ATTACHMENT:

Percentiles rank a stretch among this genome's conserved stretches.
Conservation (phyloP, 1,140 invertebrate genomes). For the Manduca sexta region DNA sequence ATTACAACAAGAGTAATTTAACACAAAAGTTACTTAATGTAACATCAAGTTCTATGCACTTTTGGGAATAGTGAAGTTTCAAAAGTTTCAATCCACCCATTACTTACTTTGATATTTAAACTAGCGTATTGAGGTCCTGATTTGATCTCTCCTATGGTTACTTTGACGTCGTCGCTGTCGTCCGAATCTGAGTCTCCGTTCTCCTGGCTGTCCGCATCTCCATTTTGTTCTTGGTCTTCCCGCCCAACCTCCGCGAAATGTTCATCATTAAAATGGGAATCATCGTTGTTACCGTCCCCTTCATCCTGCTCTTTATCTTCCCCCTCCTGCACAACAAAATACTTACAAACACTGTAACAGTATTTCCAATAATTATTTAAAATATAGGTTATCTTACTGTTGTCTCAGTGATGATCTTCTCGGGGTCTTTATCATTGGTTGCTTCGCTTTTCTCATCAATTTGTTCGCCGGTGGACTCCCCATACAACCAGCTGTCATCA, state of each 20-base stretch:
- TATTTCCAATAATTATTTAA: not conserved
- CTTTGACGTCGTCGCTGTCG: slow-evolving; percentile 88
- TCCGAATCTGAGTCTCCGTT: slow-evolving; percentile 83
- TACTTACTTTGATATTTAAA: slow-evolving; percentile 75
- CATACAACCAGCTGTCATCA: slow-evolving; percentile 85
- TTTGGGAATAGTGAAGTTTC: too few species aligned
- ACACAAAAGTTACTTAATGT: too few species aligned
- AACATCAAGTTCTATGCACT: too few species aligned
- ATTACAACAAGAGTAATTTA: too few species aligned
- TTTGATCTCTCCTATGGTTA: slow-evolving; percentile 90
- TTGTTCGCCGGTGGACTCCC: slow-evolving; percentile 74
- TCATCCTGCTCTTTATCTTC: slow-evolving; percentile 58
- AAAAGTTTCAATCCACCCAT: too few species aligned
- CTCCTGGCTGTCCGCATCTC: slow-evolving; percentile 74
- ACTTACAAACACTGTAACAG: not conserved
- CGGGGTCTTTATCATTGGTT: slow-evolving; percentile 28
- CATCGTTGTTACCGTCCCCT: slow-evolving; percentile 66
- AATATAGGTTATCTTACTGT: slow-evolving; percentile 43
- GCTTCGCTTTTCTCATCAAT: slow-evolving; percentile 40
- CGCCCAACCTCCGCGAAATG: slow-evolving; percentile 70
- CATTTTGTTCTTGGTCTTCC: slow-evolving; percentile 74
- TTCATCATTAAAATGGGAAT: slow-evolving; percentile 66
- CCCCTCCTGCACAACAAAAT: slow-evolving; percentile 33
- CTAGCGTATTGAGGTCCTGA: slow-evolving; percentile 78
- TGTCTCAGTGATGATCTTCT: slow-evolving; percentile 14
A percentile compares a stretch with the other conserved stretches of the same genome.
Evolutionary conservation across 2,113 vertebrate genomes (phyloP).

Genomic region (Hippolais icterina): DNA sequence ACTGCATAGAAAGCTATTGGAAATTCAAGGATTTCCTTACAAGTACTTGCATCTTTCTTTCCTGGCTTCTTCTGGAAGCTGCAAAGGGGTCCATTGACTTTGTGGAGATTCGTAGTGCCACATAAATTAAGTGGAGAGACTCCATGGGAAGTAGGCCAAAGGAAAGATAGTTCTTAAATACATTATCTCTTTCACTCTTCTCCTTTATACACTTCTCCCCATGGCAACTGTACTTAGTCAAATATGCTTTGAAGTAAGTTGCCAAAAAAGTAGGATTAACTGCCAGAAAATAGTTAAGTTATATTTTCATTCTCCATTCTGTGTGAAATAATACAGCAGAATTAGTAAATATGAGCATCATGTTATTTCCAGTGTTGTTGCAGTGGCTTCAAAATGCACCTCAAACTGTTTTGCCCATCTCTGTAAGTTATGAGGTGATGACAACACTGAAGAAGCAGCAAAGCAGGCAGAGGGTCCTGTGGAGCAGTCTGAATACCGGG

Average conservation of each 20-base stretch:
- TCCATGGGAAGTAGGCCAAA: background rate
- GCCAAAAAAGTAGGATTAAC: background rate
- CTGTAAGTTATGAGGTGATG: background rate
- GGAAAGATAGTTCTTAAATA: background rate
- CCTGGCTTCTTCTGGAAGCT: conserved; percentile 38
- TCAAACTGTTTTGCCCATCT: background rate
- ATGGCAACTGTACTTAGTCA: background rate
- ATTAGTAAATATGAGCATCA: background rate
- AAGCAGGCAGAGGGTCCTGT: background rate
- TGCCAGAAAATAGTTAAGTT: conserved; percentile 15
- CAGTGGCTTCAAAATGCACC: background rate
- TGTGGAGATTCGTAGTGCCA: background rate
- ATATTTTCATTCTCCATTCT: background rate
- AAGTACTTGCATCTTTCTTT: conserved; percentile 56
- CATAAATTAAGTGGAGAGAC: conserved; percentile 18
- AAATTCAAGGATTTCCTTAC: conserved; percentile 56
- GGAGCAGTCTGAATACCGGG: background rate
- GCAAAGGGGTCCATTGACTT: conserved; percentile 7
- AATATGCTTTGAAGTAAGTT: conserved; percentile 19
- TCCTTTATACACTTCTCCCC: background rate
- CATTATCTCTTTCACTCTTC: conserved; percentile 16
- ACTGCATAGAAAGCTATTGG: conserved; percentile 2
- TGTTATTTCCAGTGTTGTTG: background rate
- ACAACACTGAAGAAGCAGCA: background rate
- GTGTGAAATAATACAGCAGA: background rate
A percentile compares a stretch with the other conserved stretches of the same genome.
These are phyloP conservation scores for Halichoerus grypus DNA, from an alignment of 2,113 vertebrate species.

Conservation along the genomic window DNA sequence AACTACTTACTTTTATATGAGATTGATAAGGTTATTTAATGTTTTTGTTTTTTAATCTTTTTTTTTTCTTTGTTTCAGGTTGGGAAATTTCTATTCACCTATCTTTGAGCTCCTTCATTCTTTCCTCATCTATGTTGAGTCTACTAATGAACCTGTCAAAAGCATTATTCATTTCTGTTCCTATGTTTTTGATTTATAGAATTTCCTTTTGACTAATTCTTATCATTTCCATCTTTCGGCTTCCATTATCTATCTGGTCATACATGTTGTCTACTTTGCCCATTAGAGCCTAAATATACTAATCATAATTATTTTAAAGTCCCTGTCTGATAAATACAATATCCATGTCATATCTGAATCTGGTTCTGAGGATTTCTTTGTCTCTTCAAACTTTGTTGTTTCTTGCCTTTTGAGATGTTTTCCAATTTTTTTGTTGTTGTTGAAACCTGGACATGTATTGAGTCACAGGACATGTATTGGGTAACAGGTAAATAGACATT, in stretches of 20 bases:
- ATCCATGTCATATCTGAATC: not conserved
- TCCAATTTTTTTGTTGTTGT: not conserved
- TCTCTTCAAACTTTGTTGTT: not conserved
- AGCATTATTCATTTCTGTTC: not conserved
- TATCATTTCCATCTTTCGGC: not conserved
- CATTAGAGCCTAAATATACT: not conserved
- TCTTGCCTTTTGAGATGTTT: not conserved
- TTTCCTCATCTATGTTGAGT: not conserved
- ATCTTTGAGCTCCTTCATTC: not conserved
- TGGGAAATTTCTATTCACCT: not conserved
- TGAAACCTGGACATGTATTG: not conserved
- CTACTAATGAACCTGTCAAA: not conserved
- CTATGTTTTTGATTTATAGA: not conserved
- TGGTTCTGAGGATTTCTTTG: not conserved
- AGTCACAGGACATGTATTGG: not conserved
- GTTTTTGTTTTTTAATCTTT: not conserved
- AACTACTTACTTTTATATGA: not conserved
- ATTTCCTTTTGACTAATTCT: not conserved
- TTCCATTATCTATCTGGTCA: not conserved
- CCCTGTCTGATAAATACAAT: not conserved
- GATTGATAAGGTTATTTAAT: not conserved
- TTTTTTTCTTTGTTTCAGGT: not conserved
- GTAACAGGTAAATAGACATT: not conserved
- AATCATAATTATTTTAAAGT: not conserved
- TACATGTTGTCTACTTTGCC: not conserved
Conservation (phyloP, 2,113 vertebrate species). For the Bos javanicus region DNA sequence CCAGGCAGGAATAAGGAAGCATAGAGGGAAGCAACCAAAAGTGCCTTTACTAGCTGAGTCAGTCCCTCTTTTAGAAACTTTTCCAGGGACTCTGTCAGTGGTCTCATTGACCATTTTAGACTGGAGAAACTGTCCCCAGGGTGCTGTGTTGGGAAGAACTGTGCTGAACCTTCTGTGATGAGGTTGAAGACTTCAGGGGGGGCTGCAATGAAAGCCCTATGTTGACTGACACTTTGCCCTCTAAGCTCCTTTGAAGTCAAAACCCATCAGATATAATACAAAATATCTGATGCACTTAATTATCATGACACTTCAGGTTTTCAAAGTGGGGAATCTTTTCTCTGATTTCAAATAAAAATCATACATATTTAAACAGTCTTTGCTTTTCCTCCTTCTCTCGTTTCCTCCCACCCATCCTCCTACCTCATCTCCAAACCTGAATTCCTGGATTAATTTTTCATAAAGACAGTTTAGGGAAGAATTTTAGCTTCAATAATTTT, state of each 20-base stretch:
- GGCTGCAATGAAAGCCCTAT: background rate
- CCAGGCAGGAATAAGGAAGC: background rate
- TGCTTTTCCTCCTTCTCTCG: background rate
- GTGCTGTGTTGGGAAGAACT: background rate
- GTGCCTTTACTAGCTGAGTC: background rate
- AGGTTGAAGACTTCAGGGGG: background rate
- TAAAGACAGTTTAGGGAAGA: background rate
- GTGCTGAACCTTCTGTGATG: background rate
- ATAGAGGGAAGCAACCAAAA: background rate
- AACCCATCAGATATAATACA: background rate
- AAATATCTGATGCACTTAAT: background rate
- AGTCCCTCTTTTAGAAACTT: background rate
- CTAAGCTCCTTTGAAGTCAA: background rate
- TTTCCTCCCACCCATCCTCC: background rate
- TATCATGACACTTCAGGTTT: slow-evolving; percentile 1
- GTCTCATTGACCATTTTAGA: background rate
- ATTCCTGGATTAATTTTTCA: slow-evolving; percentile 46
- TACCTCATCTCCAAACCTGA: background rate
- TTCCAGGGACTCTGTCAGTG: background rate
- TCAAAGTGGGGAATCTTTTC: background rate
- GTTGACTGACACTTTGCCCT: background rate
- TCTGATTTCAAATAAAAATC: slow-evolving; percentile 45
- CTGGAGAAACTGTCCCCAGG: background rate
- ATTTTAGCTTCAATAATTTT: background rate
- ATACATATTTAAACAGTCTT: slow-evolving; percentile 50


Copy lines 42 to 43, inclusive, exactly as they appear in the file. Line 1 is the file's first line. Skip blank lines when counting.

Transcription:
- CAGTGGCTTCAAAATGCACC: background rate
- TGTGGAGATTCGTAGTGCCA: background rate